What It Takes To Strike Job Gold In North Dakota's Oil Boom

Oil Boom Shifts The Landscape Of Rural North Dakota
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Williston, North Dakota has a population of about 18,500. In the winter months, temperatures can drop to a scarf-shredding -50°. Shopping options are limited, with Walmart serving as the general hub of retail activity. But Williston also has the highest rent in the entire country.

The recent oil boom in North Dakota has turned Williston into the epicenter of a modern day gold rush, making it a more expensive place to live than hubs of wealth like Boston, Los Angeles, and New York. The Fiscal Times reports that the state's oil production is up around 27 million barrels per month, rivaled only by Texas, generating over 75,000 new jobs and tripling wages.

But wages aren't the only thing that's up. With thousands flocking to Williston, crime is also on the rise. Housing shortage is a serious problem. So before you go chasing the American Dream, take a look at this beginner's guide to surviving the oil boom. And make sure you buy some leg warmers.

1. Do your research

Job Service North Dakota has published a comprehensive handbook full of tips about life in the oilfields. From now on, this handbook is your best friend. It's filled with helpful information, from drilling jargon to how to build a resume in Microsoft Word, and covers everything you'll want to know before making a major life change.

One key piece of advice: don't leave home without a plan. Sure, there's a certain romance to romping off into the wild blue (sub-zero) yonder in search of wealth and opportunity, but you'd do well to check the listings on North Dakota's job site before leaving home.

2. Manage your expectations

Make no mistake: Williston may have the lowest rate of unemployment in the country (one percent), but anyone hoping to try their luck is in store for some harsh realities. Days are long and physically intense; schedules are built around the company's needs, not yours.

That's to say nothing of the housing situation in Williston, where you could be making six figures while living in the parking lot of the very same Walmart mentioned above.

"[You] don't shower for a week. No food. It's rough," Tyler Pavlacky, who moved away from his girlfriend and two-year-old daughter to try his luck in Williston, told USA Today. "Trying to find a place to go to the bathroom you wouldn't think is so hard."

Oil Boom Shifts The Landscape Of Rural North Dakota
Getty ImagesA gas flare is seen at an oil site outside Williston, North Dakota.
> Find a job in the oil business

3. Get certified

Truck drivers are particularly in demand in the oilfields, but many of these jobs require proper certifications and endorsements. These vary depending on whether you're hauling oil or just equipment, but take a look at the list here and make sure you've got your bases covered. You'll also need to obtain a motor vehicle report from your state before you leave for North Dakota, and secure a temporary motor vehicle registration once you're there.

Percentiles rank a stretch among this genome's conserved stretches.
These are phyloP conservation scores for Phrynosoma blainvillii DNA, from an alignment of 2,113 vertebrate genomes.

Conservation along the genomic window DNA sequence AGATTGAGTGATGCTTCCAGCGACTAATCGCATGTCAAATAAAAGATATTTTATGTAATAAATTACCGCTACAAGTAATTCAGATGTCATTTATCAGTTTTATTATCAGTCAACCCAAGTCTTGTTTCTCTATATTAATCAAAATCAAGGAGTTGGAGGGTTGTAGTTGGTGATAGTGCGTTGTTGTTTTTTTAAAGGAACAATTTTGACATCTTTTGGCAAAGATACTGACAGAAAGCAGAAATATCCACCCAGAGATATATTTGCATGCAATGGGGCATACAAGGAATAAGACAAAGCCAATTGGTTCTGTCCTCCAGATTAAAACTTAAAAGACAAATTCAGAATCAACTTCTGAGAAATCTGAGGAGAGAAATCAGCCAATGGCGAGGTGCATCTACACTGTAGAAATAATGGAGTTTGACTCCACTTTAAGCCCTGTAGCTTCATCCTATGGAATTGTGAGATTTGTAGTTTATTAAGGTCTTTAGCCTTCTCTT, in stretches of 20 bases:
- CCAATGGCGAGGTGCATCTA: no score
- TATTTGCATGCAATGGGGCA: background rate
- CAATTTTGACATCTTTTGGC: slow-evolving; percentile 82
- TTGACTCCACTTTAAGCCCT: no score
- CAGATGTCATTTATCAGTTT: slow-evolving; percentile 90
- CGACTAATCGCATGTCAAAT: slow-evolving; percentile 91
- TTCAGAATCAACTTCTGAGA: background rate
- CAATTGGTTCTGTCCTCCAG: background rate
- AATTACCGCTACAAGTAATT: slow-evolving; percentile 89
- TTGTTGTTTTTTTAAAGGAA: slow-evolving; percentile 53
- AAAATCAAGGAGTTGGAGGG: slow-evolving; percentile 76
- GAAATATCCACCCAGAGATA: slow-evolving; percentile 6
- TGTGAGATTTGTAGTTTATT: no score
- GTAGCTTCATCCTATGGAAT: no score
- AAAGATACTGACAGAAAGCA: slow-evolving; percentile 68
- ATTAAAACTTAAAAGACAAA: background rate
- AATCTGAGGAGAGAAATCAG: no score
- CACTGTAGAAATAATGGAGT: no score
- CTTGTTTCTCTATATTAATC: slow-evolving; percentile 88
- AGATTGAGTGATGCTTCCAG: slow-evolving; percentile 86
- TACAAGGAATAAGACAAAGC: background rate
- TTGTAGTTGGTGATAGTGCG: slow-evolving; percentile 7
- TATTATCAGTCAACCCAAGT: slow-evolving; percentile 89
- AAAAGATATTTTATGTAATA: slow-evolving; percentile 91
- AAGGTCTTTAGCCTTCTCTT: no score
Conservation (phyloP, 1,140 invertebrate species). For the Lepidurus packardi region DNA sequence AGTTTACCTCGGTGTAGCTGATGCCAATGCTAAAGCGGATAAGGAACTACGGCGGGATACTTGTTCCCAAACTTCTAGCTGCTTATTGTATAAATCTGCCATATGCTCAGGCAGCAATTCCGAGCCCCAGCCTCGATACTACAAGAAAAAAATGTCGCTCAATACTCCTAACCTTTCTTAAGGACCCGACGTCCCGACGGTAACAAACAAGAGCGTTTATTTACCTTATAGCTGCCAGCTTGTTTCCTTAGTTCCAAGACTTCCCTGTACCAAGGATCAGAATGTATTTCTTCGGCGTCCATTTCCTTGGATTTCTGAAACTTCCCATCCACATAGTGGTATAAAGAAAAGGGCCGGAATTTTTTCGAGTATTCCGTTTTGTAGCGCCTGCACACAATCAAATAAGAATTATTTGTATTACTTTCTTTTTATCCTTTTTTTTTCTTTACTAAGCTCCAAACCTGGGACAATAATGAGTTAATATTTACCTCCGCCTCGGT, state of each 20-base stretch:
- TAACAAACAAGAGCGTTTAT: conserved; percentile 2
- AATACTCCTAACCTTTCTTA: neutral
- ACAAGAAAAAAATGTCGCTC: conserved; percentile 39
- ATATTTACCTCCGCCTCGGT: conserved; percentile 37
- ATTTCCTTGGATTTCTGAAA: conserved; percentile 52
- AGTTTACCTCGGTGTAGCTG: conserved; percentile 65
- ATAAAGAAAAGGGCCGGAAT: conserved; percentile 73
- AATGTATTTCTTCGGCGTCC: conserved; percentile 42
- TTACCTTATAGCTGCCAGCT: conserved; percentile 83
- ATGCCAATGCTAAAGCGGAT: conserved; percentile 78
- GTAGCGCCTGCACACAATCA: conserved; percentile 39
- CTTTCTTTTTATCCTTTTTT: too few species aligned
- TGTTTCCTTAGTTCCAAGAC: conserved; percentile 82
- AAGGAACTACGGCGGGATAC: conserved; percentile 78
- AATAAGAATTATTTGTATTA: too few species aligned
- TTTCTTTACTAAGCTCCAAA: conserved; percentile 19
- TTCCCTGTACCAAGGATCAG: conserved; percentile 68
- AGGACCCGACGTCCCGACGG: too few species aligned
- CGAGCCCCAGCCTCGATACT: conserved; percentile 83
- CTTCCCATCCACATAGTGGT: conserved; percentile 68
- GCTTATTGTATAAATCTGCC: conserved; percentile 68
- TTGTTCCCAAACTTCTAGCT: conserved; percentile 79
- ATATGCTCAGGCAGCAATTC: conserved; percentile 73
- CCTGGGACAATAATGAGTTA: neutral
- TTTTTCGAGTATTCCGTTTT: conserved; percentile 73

4. Nail down your housing situation

In case the part about living in a parking lot (or the term "man camps") wasn't warning enough, let us repeat: the housing situation in North Dakota is not for the faint of heart. Workers like Sean Campbell, who lived outside of Walmart before returning home to Michigan, told CNN Money that he strongly advised finding a job that offers housing. But even with some employers renting out entire floors of hotels around Williston (at "affordable" rates like $700 per night), this is more easily said than done. Get your housing figured out before you hit the road, or else you may face a strong risk of living in it.

5. Focus on finding the right job

You hear stories about people traveling to North Dakota and having a job (and untold fortunes) fall into their laps. And while there's some truth to calling Williston the town the recession forgot, finding a job there isn't as simple as just showing up with a pair of gloves and a hard hat. Oil rig jobs are particularly difficult to come by, typically requiring a solid connection and at least two years' experience.

With that in mind, you might consider looking at jobs that fall outside the purview of the oil business. The boom has had a broader impact on the local economy in Williston, and the sharp rise in population has meant that McDonald's, for example, is starting new hires at $14 an hour to meet the increased demand. That old saw about the only winners of the California Gold Rush being the guys selling the shovels? It still has some validity here.

> Find a job in Williston, North Dakota
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